ALEXANDRIA, Va.—Loyalty programs are used by retailers to do that just that—gain customer loyalty, but while increased sales from these programs may seem to cover the cost of offerings (such as a free coffee or pastry), how can you be sure your loyalty is not diminishing your bottom line? Harvard Business Review conducted a study analyzing 15 months of transactions from a major Asian retailer that launched a new, paid loyalty program and found three key takeaways for loyalty programs.
Look at spending trends on an individual level. On average, customers spent more than twice as much per month after subscribing to the Asian retailer’s loyalty program, but not every customer did this. Some increased revenue for the retailer, and some did not.
It’s important to look closely at the program data to find out which customers are most likely to increase their spending the most after joining a loyalty program. How can a retailer do this? HBR says that they must go beyond average results to track and analyze changes in purchasing patterns on an individual level, so set up concrete methods to analyze the data of the program, preferably before the program is launched.
Measure what drives profit changes. Retailers should find out what customer behaviors are driving shifts in overall profits. In its study, HBR found that after customers subscribed to the loyalty program, 75% of the revenue increase came from new products that customers had not previously purchased, which showed that one part of the successful program was that it encouraged customers to try new things.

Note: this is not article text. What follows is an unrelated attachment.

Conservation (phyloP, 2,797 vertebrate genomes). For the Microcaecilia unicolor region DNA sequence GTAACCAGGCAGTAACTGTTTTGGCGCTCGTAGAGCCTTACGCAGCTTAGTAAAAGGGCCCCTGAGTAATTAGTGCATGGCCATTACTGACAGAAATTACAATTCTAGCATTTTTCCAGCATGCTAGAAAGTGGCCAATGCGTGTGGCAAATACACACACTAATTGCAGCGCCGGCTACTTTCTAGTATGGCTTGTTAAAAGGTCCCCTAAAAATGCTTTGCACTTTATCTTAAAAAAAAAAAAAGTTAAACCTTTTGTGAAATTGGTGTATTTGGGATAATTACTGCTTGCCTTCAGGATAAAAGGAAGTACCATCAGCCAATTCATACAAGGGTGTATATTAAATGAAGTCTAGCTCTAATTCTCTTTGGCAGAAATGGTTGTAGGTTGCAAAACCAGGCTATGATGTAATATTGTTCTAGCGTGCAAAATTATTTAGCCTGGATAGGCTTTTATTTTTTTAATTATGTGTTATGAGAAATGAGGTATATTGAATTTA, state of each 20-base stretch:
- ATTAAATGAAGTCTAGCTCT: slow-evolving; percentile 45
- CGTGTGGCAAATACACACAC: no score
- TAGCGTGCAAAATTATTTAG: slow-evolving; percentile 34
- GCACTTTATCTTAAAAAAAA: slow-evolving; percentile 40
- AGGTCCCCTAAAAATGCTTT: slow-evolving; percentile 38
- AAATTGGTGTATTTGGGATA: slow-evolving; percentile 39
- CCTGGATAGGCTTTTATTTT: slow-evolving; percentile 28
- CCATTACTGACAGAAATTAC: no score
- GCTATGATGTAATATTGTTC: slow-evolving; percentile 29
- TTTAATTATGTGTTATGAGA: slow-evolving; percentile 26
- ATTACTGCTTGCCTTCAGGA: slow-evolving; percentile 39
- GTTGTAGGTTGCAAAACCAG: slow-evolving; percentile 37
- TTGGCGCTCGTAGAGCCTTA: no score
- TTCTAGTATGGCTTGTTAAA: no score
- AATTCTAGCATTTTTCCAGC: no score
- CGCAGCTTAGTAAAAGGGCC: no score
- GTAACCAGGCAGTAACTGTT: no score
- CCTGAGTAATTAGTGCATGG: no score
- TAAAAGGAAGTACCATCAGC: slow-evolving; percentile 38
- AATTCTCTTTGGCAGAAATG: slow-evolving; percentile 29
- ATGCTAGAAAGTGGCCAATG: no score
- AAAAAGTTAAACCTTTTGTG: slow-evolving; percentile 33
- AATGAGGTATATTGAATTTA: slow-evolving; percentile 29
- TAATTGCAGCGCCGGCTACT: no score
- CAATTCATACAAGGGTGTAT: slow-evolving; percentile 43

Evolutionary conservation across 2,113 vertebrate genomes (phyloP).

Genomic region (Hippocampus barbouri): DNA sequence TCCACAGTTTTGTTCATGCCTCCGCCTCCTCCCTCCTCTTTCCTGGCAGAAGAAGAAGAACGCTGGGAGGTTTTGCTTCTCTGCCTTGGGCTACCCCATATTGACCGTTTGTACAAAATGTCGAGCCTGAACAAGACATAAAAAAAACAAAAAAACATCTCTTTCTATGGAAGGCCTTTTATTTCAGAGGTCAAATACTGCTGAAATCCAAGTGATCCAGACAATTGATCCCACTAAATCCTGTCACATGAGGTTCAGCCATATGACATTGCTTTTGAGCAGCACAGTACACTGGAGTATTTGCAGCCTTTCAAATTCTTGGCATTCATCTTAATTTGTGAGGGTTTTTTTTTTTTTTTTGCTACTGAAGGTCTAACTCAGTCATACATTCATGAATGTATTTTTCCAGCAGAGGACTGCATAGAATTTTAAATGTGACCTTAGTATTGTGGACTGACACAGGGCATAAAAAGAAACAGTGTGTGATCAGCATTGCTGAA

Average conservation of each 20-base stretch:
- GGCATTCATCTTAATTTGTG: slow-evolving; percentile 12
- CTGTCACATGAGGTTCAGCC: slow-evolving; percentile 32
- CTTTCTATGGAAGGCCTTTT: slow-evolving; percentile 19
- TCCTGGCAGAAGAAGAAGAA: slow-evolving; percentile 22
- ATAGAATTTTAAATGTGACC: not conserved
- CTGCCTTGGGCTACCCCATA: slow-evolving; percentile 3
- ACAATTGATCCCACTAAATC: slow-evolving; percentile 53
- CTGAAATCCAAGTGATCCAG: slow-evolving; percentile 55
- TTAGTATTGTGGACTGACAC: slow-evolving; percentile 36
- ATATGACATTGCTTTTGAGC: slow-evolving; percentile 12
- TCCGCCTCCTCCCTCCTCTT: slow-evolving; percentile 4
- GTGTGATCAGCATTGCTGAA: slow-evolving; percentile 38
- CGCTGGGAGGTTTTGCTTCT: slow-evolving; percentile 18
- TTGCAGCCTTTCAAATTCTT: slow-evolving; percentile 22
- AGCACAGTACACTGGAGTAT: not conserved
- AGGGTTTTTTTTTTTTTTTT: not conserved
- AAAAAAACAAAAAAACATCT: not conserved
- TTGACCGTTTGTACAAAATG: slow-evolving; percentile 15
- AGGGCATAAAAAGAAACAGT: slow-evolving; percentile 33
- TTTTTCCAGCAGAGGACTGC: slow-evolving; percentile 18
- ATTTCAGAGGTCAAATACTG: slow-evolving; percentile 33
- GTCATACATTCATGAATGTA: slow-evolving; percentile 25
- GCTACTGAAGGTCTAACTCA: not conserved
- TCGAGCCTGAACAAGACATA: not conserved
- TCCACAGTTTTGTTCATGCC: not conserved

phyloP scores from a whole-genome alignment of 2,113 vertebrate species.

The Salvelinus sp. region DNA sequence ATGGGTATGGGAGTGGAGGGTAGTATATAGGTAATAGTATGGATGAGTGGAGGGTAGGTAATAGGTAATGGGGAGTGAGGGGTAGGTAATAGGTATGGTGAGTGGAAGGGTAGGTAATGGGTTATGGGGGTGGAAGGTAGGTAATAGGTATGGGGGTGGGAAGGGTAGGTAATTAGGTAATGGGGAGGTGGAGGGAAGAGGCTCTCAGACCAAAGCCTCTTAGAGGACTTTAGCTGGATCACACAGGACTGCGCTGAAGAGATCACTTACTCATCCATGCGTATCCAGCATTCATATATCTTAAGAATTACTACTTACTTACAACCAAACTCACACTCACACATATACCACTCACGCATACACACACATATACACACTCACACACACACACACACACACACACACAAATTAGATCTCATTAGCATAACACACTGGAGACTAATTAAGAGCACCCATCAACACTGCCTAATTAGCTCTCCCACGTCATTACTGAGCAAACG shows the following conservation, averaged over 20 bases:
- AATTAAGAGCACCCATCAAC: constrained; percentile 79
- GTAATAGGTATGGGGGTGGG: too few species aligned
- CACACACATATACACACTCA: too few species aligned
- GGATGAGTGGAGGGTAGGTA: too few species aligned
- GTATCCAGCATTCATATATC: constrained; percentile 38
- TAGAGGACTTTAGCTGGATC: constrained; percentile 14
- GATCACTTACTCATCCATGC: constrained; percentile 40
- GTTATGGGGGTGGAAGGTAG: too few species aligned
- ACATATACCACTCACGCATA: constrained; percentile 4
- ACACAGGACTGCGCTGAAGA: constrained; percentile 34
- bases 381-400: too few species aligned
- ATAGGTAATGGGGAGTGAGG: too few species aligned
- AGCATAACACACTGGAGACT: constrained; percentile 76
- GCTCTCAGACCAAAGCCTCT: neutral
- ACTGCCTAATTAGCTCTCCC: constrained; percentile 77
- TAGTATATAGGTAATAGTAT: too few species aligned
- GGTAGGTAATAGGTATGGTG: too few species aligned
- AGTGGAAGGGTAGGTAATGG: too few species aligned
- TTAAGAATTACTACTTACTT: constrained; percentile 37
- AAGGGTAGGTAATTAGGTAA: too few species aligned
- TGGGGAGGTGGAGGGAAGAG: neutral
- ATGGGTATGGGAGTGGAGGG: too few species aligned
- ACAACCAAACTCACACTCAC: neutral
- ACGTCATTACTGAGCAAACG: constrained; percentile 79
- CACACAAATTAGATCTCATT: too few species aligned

However, while the total number of purchases increased after the loyalty program launched, the average basket size decreased, and HBR attributed this to a free shipping attribute of the program, disincentivizing customers to loop their purchases into one order. Over time, this retailer could have substantial cost implications because of shipping costs, meaning that if loyalty members incur greater costs, higher revenue may not translate to higher profits.
Analyze all costs associated with the program. It’s important to look at not only revenue changes but also the various costs associated with a loyalty program, including both the cost of additional goods sold and the cost of any benefits included in the program.
In HBR’s study, 14% of the members contributed the highest profits despite incurring high costs for the retailer, 46% generated a sizable increase in profit without as much cost, and the remaining 40% generated minimal profits and incurred substantial costs.
NACS Magazine dove into loyalty programs and how they can provide convenience retailers with critical consumer insights and a competitive edge.